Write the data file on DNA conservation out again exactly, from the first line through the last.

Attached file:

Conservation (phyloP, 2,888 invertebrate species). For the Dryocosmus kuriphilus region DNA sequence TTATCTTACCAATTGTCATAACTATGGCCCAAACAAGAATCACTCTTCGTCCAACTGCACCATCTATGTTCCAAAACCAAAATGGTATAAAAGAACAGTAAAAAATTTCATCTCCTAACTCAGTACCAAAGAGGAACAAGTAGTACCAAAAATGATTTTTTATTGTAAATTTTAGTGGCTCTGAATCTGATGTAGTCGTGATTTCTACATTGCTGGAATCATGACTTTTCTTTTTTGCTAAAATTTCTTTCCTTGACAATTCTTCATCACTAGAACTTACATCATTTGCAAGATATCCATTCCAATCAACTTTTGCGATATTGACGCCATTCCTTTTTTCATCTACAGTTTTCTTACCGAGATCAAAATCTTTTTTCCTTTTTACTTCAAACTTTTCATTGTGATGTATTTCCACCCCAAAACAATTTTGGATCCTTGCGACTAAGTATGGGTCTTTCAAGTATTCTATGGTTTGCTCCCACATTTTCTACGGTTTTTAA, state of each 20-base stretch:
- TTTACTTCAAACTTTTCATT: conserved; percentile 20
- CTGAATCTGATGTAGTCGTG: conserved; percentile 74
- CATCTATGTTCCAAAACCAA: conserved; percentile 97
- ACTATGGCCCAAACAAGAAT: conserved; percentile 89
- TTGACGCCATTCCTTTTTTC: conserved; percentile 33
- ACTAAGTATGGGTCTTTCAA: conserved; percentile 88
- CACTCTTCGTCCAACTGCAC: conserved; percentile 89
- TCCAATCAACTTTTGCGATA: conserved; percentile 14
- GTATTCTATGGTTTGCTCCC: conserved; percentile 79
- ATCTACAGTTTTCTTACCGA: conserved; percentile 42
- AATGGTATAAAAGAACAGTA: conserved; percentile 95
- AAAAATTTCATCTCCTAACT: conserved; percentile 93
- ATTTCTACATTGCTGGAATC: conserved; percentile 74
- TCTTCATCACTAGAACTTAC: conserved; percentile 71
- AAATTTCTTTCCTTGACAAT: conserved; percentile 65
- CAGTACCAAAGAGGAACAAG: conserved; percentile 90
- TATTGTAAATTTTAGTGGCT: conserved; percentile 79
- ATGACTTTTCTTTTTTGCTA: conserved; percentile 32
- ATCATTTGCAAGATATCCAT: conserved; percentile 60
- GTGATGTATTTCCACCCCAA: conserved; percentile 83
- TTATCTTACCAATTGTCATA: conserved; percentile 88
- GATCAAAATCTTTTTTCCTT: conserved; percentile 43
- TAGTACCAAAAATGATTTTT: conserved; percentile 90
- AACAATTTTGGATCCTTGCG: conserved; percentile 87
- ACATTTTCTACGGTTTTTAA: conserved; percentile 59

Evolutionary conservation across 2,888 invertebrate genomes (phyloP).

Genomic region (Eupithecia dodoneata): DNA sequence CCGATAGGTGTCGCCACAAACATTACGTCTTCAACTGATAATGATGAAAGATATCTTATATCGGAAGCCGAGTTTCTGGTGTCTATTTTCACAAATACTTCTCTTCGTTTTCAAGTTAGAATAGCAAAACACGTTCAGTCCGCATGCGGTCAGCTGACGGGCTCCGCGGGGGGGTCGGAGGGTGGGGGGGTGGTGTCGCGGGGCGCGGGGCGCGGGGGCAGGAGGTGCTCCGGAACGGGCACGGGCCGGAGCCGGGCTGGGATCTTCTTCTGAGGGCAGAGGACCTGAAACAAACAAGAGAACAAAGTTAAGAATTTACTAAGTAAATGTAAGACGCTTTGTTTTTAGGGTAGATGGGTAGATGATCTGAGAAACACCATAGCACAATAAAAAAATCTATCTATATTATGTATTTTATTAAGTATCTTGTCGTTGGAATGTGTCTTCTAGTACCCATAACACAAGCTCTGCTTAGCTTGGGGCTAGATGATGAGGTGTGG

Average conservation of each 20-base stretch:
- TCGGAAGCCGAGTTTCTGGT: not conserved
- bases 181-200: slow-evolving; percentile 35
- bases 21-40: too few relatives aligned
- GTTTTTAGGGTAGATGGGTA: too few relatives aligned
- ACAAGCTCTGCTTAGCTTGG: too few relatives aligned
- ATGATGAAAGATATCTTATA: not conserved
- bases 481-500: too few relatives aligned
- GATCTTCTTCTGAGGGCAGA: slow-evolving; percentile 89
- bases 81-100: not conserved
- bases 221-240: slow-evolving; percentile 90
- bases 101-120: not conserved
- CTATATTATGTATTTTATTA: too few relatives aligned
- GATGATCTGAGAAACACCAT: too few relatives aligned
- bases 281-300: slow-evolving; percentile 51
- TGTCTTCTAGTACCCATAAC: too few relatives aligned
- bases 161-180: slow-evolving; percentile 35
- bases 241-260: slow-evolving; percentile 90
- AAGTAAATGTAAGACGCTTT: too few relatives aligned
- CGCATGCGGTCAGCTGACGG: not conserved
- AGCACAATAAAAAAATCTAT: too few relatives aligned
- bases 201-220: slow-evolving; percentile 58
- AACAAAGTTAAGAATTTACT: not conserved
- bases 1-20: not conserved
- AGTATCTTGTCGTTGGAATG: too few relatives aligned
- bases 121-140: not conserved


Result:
Conservation (phyloP, 2,888 invertebrate species). For the Dryocosmus kuriphilus region DNA sequence TTATCTTACCAATTGTCATAACTATGGCCCAAACAAGAATCACTCTTCGTCCAACTGCACCATCTATGTTCCAAAACCAAAATGGTATAAAAGAACAGTAAAAAATTTCATCTCCTAACTCAGTACCAAAGAGGAACAAGTAGTACCAAAAATGATTTTTTATTGTAAATTTTAGTGGCTCTGAATCTGATGTAGTCGTGATTTCTACATTGCTGGAATCATGACTTTTCTTTTTTGCTAAAATTTCTTTCCTTGACAATTCTTCATCACTAGAACTTACATCATTTGCAAGATATCCATTCCAATCAACTTTTGCGATATTGACGCCATTCCTTTTTTCATCTACAGTTTTCTTACCGAGATCAAAATCTTTTTTCCTTTTTACTTCAAACTTTTCATTGTGATGTATTTCCACCCCAAAACAATTTTGGATCCTTGCGACTAAGTATGGGTCTTTCAAGTATTCTATGGTTTGCTCCCACATTTTCTACGGTTTTTAA, state of each 20-base stretch:
- TTTACTTCAAACTTTTCATT: conserved; percentile 20
- CTGAATCTGATGTAGTCGTG: conserved; percentile 74
- CATCTATGTTCCAAAACCAA: conserved; percentile 97
- ACTATGGCCCAAACAAGAAT: conserved; percentile 89
- TTGACGCCATTCCTTTTTTC: conserved; percentile 33
- ACTAAGTATGGGTCTTTCAA: conserved; percentile 88
- CACTCTTCGTCCAACTGCAC: conserved; percentile 89
- TCCAATCAACTTTTGCGATA: conserved; percentile 14
- GTATTCTATGGTTTGCTCCC: conserved; percentile 79
- ATCTACAGTTTTCTTACCGA: conserved; percentile 42
- AATGGTATAAAAGAACAGTA: conserved; percentile 95
- AAAAATTTCATCTCCTAACT: conserved; percentile 93
- ATTTCTACATTGCTGGAATC: conserved; percentile 74
- TCTTCATCACTAGAACTTAC: conserved; percentile 71
- AAATTTCTTTCCTTGACAAT: conserved; percentile 65
- CAGTACCAAAGAGGAACAAG: conserved; percentile 90
- TATTGTAAATTTTAGTGGCT: conserved; percentile 79
- ATGACTTTTCTTTTTTGCTA: conserved; percentile 32
- ATCATTTGCAAGATATCCAT: conserved; percentile 60
- GTGATGTATTTCCACCCCAA: conserved; percentile 83
- TTATCTTACCAATTGTCATA: conserved; percentile 88
- GATCAAAATCTTTTTTCCTT: conserved; percentile 43
- TAGTACCAAAAATGATTTTT: conserved; percentile 90
- AACAATTTTGGATCCTTGCG: conserved; percentile 87
- ACATTTTCTACGGTTTTTAA: conserved; percentile 59

Evolutionary conservation across 2,888 invertebrate genomes (phyloP).

Genomic region (Eupithecia dodoneata): DNA sequence CCGATAGGTGTCGCCACAAACATTACGTCTTCAACTGATAATGATGAAAGATATCTTATATCGGAAGCCGAGTTTCTGGTGTCTATTTTCACAAATACTTCTCTTCGTTTTCAAGTTAGAATAGCAAAACACGTTCAGTCCGCATGCGGTCAGCTGACGGGCTCCGCGGGGGGGTCGGAGGGTGGGGGGGTGGTGTCGCGGGGCGCGGGGCGCGGGGGCAGGAGGTGCTCCGGAACGGGCACGGGCCGGAGCCGGGCTGGGATCTTCTTCTGAGGGCAGAGGACCTGAAACAAACAAGAGAACAAAGTTAAGAATTTACTAAGTAAATGTAAGACGCTTTGTTTTTAGGGTAGATGGGTAGATGATCTGAGAAACACCATAGCACAATAAAAAAATCTATCTATATTATGTATTTTATTAAGTATCTTGTCGTTGGAATGTGTCTTCTAGTACCCATAACACAAGCTCTGCTTAGCTTGGGGCTAGATGATGAGGTGTGG

Average conservation of each 20-base stretch:
- TCGGAAGCCGAGTTTCTGGT: not conserved
- bases 181-200: slow-evolving; percentile 35
- bases 21-40: too few relatives aligned
- GTTTTTAGGGTAGATGGGTA: too few relatives aligned
- ACAAGCTCTGCTTAGCTTGG: too few relatives aligned
- ATGATGAAAGATATCTTATA: not conserved
- bases 481-500: too few relatives aligned
- GATCTTCTTCTGAGGGCAGA: slow-evolving; percentile 89
- bases 81-100: not conserved
- bases 221-240: slow-evolving; percentile 90
- bases 101-120: not conserved
- CTATATTATGTATTTTATTA: too few relatives aligned
- GATGATCTGAGAAACACCAT: too few relatives aligned
- bases 281-300: slow-evolving; percentile 51
- TGTCTTCTAGTACCCATAAC: too few relatives aligned
- bases 161-180: slow-evolving; percentile 35
- bases 241-260: slow-evolving; percentile 90
- AAGTAAATGTAAGACGCTTT: too few relatives aligned
- CGCATGCGGTCAGCTGACGG: not conserved
- AGCACAATAAAAAAATCTAT: too few relatives aligned
- bases 201-220: slow-evolving; percentile 58
- AACAAAGTTAAGAATTTACT: not conserved
- bases 1-20: not conserved
- AGTATCTTGTCGTTGGAATG: too few relatives aligned
- bases 121-140: not conserved